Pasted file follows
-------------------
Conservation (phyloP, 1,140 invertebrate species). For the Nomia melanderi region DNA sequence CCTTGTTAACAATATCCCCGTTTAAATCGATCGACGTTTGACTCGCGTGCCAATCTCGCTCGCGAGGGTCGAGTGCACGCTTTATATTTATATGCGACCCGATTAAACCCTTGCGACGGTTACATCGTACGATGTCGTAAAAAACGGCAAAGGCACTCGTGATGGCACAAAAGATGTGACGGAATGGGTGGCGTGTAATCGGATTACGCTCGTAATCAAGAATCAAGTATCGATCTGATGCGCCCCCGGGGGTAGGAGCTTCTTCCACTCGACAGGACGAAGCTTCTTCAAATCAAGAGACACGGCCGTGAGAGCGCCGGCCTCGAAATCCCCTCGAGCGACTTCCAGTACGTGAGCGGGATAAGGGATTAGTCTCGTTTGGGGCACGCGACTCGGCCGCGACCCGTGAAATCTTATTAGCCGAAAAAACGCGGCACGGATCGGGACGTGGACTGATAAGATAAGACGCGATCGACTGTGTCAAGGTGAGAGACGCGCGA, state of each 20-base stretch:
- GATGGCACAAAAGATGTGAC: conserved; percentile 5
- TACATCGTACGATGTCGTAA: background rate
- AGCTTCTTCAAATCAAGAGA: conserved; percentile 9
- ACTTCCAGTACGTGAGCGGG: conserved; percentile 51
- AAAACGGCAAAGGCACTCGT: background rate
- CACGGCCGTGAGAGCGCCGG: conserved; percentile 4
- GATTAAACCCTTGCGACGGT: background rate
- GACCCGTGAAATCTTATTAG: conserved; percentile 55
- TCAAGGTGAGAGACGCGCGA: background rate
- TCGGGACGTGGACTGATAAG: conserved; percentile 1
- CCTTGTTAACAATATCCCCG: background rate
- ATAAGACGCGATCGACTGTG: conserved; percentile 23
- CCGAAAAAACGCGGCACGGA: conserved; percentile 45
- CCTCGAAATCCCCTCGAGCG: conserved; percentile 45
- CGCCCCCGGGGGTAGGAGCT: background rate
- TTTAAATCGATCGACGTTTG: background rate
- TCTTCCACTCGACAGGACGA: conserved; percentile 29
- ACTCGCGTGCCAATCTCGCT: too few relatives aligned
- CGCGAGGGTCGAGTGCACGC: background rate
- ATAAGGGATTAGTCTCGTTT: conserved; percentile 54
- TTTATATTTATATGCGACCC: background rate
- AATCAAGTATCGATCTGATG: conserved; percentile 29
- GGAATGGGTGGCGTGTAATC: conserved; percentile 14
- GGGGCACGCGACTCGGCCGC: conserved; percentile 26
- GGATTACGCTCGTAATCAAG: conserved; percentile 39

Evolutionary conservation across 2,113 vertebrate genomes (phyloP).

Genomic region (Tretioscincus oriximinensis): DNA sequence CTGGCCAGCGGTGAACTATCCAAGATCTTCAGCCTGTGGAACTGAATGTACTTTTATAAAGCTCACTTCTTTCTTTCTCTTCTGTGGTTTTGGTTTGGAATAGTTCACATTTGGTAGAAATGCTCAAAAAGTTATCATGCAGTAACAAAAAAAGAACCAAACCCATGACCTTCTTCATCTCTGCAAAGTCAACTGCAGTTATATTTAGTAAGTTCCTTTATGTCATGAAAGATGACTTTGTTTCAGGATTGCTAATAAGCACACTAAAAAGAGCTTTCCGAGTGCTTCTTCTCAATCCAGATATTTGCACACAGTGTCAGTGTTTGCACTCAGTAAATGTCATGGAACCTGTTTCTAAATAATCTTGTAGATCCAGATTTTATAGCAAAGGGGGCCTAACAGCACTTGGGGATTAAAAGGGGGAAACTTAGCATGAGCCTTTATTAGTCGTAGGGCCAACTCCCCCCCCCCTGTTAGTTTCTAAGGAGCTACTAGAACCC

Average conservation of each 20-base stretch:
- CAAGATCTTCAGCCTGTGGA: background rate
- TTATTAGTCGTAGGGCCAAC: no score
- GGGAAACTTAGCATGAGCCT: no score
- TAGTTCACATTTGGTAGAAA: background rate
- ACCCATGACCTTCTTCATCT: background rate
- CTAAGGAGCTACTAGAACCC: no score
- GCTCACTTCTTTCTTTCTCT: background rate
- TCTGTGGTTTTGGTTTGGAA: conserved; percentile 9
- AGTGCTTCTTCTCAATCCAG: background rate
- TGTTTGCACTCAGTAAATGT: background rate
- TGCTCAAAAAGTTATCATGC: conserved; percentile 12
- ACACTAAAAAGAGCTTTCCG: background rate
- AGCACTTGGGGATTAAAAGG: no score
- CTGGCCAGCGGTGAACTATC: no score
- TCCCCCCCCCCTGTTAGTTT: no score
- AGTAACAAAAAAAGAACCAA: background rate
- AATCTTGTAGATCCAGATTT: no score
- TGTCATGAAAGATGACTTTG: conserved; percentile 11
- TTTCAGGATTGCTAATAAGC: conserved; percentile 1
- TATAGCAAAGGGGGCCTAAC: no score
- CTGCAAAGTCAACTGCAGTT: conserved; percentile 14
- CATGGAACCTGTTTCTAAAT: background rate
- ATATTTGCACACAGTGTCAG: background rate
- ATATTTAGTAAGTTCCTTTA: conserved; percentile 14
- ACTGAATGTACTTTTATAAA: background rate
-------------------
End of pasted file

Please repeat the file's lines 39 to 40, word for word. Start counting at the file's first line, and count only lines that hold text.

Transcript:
- TGTTTGCACTCAGTAAATGT: background rate
- TGCTCAAAAAGTTATCATGC: conserved; percentile 12